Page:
Donald Trump’s ability to make outlandish claims is not unusual; after all, if you’re unconstrained by facts or evidence, there’s no limit to the claims you can make. His success has depended on convincing other people to agree with, or at least to publicly back his claims. Mexico will pay for the wall? Sure. Widespread voter fraud? Of course. Terrorist attacks in Sweden? Why not?
But for once, the president seems to have made a claim that even his staunchest defenders—including those whose job is to do so—are unwilling to stand behind: his allegation that Barack Obama “had my ‘wires tapped’ just before the victory.”
During an interview with Cleveland TV station WEWS on Wednesday, Vice President Mike Pence was questioned on the allegation. Reporter John Kosich (no, not a typo, and not the governor), asked, “Yes or no—do you believe that President Obama did that?”
Pence declined to answer directly. “Well, what I can say is that the president and our administration are very confident that the congressional committees in the House and Senate that are examining issues surrounding the last election, the run-up to the last election, will do that in a thorough and equitable way. They'll look at those issues, they'll look at other issues that have been raised.”
In short, if Pence believes the allegations are true, he’s unwilling to say it. Or else Pence recognizes that the accusation is unfounded, and sees little upside in antagonizing the intelligence community and signing on to what looks at the moment like a conspiracy theory.
Pence isn’t the only tight-lipped member of the Trump administration. Since Trump’s outburst on Twitter on Saturday, Press Secretary Sean Spicer has tried to sidestep the matter time and again. On Sunday, the White House issued a statement saying that “Neither the White House nor the President will comment further until such oversight is conducted,” as though Trump himself had not opened the can of worms and set it out on the counter.
On Monday, during an off-camera press briefing, he told reporters, “I'm just going to let the tweet speak for itself.” This is a puzzling response for a couple of reasons. The first is that the tweets don’t remotely speak for themselves: They lodge an extremely serious accusation without any semblance of evidence or even explanation for how Trump “just found out” about the alleged wiretapping. The second is that it is literally Spicer’s job to speak for the president.
On Tuesday, reporters tried again, and Spicer again pointed to the statement saying the White House would not comment. They asked why, if the president had evidence of a wiretap, he couldn’t just say so, to which Spicer offered a hand-waving claim that it would violate separation of powers, though he did not explain why the executive branch disclosing information about the executive branch would be a violation. Eventually, reporters asked Spicer whether he himself believed Obama had ordered a wiretap, a question he also declined to answer.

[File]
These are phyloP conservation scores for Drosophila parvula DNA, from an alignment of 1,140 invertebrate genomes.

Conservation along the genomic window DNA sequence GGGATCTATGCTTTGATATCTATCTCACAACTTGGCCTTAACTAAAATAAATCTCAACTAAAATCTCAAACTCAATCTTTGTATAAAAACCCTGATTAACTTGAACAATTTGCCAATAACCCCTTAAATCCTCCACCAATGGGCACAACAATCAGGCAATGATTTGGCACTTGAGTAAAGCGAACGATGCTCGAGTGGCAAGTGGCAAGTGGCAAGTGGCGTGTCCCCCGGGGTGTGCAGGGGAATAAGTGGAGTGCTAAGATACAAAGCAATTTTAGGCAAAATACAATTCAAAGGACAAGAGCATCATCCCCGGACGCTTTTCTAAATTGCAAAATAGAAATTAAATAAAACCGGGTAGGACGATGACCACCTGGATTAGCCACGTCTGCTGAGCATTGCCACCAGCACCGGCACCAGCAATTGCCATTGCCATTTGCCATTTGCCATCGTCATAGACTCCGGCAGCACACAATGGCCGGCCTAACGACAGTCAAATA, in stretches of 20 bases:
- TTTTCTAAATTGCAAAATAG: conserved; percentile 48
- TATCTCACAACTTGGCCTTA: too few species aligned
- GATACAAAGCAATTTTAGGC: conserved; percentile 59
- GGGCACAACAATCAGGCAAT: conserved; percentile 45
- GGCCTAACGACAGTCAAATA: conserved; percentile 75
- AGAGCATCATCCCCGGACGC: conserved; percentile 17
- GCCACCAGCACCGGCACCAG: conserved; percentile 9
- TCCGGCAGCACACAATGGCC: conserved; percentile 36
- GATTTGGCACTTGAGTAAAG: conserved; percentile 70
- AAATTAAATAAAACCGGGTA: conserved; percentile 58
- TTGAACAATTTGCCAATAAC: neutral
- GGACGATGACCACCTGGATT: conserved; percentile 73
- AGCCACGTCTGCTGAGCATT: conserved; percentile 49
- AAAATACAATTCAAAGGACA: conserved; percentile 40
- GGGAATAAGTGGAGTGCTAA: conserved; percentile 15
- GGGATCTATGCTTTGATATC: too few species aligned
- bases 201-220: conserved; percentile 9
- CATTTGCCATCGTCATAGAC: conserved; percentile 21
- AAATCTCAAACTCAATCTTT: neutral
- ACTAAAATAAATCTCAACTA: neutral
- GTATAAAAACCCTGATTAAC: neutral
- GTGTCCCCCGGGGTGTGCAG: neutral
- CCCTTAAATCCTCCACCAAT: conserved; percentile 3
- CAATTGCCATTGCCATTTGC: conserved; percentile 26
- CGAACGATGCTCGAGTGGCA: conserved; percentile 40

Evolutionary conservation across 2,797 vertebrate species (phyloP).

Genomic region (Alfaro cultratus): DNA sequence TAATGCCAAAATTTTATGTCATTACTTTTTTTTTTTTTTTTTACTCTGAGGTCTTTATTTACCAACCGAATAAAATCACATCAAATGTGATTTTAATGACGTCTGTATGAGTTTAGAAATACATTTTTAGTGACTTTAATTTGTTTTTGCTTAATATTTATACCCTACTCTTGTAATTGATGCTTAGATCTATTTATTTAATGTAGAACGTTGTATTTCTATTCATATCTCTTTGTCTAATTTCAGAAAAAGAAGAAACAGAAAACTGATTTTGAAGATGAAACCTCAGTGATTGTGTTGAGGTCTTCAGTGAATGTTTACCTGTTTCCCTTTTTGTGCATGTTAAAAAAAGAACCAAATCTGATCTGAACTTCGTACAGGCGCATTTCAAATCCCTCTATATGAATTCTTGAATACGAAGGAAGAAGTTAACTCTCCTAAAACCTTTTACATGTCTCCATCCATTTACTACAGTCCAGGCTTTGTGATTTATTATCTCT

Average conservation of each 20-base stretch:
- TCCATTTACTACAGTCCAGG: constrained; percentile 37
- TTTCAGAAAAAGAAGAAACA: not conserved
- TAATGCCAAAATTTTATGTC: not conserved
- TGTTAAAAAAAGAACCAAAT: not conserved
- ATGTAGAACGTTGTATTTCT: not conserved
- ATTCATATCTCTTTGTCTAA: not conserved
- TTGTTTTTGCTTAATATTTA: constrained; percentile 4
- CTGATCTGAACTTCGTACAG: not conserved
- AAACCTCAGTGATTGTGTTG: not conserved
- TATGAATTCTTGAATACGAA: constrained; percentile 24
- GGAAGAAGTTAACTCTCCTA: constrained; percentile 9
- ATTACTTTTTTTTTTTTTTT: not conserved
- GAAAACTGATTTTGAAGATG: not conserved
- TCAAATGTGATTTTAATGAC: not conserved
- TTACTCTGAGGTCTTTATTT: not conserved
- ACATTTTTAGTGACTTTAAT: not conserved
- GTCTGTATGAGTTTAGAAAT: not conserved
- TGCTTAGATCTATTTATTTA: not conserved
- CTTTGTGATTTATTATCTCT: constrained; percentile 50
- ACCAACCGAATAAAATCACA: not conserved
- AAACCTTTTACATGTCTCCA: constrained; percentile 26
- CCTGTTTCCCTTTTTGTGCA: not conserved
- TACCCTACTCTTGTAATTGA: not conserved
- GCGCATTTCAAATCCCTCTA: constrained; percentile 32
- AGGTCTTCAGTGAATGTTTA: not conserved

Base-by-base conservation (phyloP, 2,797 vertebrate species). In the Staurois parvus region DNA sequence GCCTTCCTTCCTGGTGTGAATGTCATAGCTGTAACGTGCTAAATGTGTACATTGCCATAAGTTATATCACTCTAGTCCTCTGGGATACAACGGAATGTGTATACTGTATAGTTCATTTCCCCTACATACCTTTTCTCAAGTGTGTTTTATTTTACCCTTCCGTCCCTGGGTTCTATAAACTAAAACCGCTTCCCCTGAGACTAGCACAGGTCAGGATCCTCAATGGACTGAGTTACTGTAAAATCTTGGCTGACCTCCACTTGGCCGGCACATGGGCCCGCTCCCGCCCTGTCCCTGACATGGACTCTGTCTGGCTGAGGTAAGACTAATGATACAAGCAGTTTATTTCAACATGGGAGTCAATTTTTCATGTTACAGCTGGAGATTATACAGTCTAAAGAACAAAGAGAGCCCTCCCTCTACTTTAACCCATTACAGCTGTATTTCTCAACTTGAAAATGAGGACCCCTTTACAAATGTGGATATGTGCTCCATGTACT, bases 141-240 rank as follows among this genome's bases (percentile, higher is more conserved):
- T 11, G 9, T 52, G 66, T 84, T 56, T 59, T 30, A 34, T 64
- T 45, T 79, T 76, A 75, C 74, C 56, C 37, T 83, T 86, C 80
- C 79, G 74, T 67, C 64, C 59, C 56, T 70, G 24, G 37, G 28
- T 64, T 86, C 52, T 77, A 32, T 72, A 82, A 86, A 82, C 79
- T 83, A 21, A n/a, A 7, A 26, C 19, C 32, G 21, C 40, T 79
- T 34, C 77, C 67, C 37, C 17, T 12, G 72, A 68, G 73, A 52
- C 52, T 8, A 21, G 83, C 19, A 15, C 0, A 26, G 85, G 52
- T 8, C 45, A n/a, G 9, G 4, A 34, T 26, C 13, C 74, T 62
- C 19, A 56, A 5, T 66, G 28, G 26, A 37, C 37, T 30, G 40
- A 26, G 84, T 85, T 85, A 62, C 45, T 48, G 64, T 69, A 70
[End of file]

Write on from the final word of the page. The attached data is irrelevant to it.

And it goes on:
The reaction to Trump’s accusation followed an interesting arc. The first wave was, Look at the latest craziest thing the president has said! The second wave went something like, Well, but actually ... The Obama years showed the vast amounts of data intelligence agencies were sweeping up. Even if Obama did not order a wiretap on Trump, it’s possible that Trump could have been swept up in an investigation of contacts between his team and the Russian government. Analysts parsed denials by various Obama and intelligence officials, looking for ways their answers might leave loopholes. The fact that former Director of National Intelligence James Clapper, who appears to have misled Congress and the public about spying, was one of those making the denials made them ripe for nitpicking.
But on Wednesday, Spicer threw cold water on many of those ideas, saying both that “there is no reason to believe that [Trump] is the target of any investigation” and that “there is no reason to believe that there is any type of investigation with respect to the Department of Justice.”
As Mark Landler of The New York Times summed it up, these denials create a tricky choice: “Either the president’s assertions are baseless, or he may have implicated himself in a government investigation of contacts between his presidential campaign and Russia.” There is, one supposes, a third, highly unlikely scenario, which is that Obama has a private team of spies, a la the Watergate plumbers, conducting wiretaps on his personal behalf, something Trump suggested by tweeting, “This is Nixon/Watergate.” But no one has offered any evidence of that, either.
Based on a previous pattern, where Trump’s tweets can often be traced to a news report in one of a few conservative outlets, there’s been wide speculation that Trump “found out” about the wire taps was from the conservative radio host Mark Levin and stories in Breitbart. The unwillingness of figures like Pence and Spicer to stand behind Trump’s allegations, and the White House’s refusal to provide any sort of evidence, only makes this theory look more likely, and Trump’s claims that much more unwise. Perhaps the White House won’t reveal its evidence because all it has is a Breitbart clip.
Despite his reluctance to speak about Trump’s allegations, Spicer may have unintentionally offered the most incisive commentary on the case during Tuesday’s briefing, when he was asked why the White House wouldn’t just share what it knows.
“It’s a no-win situation,” Spicer replied. Who can argue with that?